You might now be thinking that this book is one huge rant or a novel about the wonders of women and the perils of men, neither is true Wood is far too good a writer for that and as we read on more and more layers are revealed. The women are not saintly, in fact we learn there is a woman on the jailers side (the sickly and psychotically sweet ‘Nurse Nancy’ is a true deranged horror), and as we read on Charlotte Wood uses each of the women’s stories and situation before they were captives to discuss choices, responsibilities, victimisation, the abuse of power, societies slant views and much more with a deft touch of fury meeting bafflement, yet without preaching or forcing one message home. True the men centre stage don’t fare well under Wood’s gaze, but they are two pathetic bullying arseholes and in the women’s back stories there are men who are kind and loving and who don’t always do to well out of being so. Yes Charlotte Wood has a point; she is by no means blind sighted by it.

There is more at work than just the debate of misogyny and feminism here too. There is a much deeper question and subject as the novel takes another twist. It is no spoiler to say, as it is in the blurb, that it soon transpires that the women and the jailors are all in a kind of prison as no one is coming, so how will they survive together whilst the food lessens and the prisoners outnumber their captors. In a situation that sees this group of humans returning to their more feral and base levels; who will seek to rule? Who fight or struggle to survive? Who will seek revenge? How far will they go? Through Verla and Yolanda we see how things unfold, both taking very different turns as indeed all the women do (I could talk about Hetty here for ages) but I will say no more for fear of spoilers. I will say that the natural world comes into the fore here and Wood writes about this with a beautiful ruggedness that I loved. Oh and the ending is a brilliant, if unnerving should you read it as I did, question mark which I thought made the book all the more resonant.

My aunty Caroline is a psychologist and she has often said that anger is am emotion that you can, and should, embrace and harness to good use. This is what I feel Charlotte Wood has done with The Natural Way of Things. She has taken all the anger and rage that she feels about the plight of women from all over the world, and indeed the digital world, and harnessed it with precision and subtle prose to create one of the most visceral and fiercely driven novels that I have read in sometime. I read it in one day, in two sittings. She uses a real life case of women captured and imprisoned in the 1960’s and brings it up to date using some examples of  recent cases of sex scandals which combined create an incredibly powerful and thought provoking piece of fiction.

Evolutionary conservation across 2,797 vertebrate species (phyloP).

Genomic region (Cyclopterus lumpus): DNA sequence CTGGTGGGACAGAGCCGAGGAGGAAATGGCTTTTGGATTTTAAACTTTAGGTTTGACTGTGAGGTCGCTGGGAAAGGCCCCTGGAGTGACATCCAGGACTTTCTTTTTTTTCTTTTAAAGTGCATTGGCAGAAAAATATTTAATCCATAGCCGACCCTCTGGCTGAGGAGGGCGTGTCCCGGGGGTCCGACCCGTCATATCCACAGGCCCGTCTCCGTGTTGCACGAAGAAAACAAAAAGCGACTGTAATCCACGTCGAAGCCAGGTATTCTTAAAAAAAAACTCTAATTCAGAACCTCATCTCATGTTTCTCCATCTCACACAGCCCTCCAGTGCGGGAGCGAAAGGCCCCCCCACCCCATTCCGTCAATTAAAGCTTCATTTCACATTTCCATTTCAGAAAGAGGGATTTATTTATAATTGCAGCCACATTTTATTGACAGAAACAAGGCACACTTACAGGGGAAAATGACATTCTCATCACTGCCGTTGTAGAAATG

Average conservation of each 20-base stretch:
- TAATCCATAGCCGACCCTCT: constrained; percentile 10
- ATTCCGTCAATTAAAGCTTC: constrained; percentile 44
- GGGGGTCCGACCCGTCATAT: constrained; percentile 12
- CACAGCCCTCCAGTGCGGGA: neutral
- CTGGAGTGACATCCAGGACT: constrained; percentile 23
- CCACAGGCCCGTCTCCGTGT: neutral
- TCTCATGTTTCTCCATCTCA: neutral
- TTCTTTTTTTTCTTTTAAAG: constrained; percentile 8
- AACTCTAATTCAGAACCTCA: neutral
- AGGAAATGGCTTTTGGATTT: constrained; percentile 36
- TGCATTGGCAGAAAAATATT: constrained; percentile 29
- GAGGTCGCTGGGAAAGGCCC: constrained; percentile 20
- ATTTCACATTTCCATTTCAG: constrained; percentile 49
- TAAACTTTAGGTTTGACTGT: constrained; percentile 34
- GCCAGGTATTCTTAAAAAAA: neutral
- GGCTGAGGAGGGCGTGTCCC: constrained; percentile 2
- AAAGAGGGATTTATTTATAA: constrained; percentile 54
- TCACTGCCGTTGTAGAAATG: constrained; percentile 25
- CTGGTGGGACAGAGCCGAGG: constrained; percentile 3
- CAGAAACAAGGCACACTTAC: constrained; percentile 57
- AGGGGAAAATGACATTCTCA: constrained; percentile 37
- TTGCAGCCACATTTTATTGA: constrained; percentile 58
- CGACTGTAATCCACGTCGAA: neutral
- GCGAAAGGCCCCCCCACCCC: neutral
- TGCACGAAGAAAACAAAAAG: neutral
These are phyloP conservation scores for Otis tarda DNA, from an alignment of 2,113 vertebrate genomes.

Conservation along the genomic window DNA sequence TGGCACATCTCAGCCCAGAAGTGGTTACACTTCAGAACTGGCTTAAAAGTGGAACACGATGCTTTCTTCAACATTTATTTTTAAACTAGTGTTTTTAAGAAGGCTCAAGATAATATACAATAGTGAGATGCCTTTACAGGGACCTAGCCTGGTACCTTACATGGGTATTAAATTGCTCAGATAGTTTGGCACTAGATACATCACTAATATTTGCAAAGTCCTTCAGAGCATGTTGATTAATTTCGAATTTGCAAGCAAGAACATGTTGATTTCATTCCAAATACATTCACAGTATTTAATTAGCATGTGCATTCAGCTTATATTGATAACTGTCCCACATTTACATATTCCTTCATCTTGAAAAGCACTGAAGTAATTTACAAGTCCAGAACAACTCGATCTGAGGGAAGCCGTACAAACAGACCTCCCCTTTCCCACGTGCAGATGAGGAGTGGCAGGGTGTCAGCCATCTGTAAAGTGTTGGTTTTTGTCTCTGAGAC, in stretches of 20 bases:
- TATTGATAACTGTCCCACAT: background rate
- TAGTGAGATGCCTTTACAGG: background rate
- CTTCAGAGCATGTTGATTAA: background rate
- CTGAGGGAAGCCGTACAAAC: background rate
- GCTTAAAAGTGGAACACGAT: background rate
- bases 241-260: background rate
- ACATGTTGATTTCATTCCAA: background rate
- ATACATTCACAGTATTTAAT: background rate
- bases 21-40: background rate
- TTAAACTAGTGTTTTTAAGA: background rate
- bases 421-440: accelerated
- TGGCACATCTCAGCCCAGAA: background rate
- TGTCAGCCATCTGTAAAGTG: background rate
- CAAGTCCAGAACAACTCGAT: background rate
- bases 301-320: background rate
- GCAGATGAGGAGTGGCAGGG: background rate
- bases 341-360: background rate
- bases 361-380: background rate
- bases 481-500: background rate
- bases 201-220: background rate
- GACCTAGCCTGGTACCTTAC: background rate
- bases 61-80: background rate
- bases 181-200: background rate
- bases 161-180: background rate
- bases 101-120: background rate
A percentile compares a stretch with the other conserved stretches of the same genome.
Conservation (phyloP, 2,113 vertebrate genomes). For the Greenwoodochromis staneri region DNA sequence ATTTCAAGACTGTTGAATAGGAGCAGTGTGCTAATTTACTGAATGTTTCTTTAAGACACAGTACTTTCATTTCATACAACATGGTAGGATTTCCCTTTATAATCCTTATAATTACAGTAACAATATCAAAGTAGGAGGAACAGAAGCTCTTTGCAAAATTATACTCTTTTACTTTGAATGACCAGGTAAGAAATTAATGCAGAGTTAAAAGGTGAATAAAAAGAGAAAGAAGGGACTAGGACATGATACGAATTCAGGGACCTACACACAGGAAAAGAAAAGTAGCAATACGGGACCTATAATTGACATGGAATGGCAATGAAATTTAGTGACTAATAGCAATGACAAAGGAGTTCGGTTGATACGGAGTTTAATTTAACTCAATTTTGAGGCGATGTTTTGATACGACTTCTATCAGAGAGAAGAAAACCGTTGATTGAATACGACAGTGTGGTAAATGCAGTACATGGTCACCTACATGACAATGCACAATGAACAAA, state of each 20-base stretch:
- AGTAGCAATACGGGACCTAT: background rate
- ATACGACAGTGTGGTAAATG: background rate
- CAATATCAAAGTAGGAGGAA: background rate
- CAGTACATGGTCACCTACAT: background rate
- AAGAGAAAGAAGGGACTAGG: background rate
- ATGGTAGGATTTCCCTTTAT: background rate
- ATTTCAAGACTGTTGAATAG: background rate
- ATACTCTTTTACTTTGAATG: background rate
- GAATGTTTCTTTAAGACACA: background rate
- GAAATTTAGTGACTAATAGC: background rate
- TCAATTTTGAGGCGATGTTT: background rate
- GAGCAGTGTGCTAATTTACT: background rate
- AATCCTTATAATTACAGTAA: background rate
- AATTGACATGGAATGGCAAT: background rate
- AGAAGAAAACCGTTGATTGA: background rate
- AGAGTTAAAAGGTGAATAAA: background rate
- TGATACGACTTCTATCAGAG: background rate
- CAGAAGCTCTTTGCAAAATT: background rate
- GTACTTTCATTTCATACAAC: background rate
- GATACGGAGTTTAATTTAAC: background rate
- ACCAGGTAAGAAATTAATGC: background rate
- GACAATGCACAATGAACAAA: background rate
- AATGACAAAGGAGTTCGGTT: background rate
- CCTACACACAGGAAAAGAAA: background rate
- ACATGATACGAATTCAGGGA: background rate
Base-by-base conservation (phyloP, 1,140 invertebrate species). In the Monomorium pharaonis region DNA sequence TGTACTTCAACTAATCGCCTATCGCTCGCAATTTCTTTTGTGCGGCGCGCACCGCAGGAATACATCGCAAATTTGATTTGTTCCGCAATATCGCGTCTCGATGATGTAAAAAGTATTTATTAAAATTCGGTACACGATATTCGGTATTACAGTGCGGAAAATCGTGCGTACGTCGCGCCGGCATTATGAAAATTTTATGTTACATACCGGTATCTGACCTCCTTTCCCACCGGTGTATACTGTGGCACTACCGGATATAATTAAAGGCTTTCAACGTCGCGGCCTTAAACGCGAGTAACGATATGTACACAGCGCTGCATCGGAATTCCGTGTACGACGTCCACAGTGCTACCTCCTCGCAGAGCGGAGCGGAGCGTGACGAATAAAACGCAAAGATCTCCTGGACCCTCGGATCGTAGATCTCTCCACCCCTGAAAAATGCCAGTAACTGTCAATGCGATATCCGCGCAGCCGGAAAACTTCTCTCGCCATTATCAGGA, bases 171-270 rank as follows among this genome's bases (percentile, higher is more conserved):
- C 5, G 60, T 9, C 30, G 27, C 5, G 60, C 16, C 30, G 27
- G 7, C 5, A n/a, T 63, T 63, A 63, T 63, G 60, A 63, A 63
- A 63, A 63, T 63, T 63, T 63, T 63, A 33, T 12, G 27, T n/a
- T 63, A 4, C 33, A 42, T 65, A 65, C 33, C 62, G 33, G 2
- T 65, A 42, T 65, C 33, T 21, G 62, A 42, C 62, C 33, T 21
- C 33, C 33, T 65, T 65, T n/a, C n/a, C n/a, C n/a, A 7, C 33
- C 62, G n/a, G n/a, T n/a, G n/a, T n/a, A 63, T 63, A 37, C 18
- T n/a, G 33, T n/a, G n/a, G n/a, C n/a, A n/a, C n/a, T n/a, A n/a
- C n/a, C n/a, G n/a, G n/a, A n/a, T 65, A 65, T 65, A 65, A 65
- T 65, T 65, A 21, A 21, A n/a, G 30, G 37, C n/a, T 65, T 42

In the days to come she will learn what she is, what they all are. That they are the ministers-little-travel-tramp and that Skype-slut and the yuck-ugly-dog from the cruise ship; they are pig-on-a-spit and big-red-box, moll-number-twelve and bogan-gold-digger-gangbang-slut. They are what happens when you don’t keep your fucking fat slag’s mouth shut.

The Natural Way of Things is a book that will shock many of its readers for all the right reasons. By the end you will be enraged as to why women are still subjected to ‘slut shaming’ and victim blaming if they speak out about something bad? That is the dark root at the heart of this novel from which everything else spirals, only not out of control as scarily you could imagine this happening. That is where the book really bites, its reality and its all too apparent possibility. Shocking all the more because what seems extreme isn’t the more you think about it. This is a fantastically written horrifying, whilst utterly compelling, story that creates a potent set of questions within its readers head and asks you to debate and seek out the answers yourself. I cannot recommend reading it enough.



Filed under Allen & Unwin Books, Books of 2015, Charlotte Wood, Review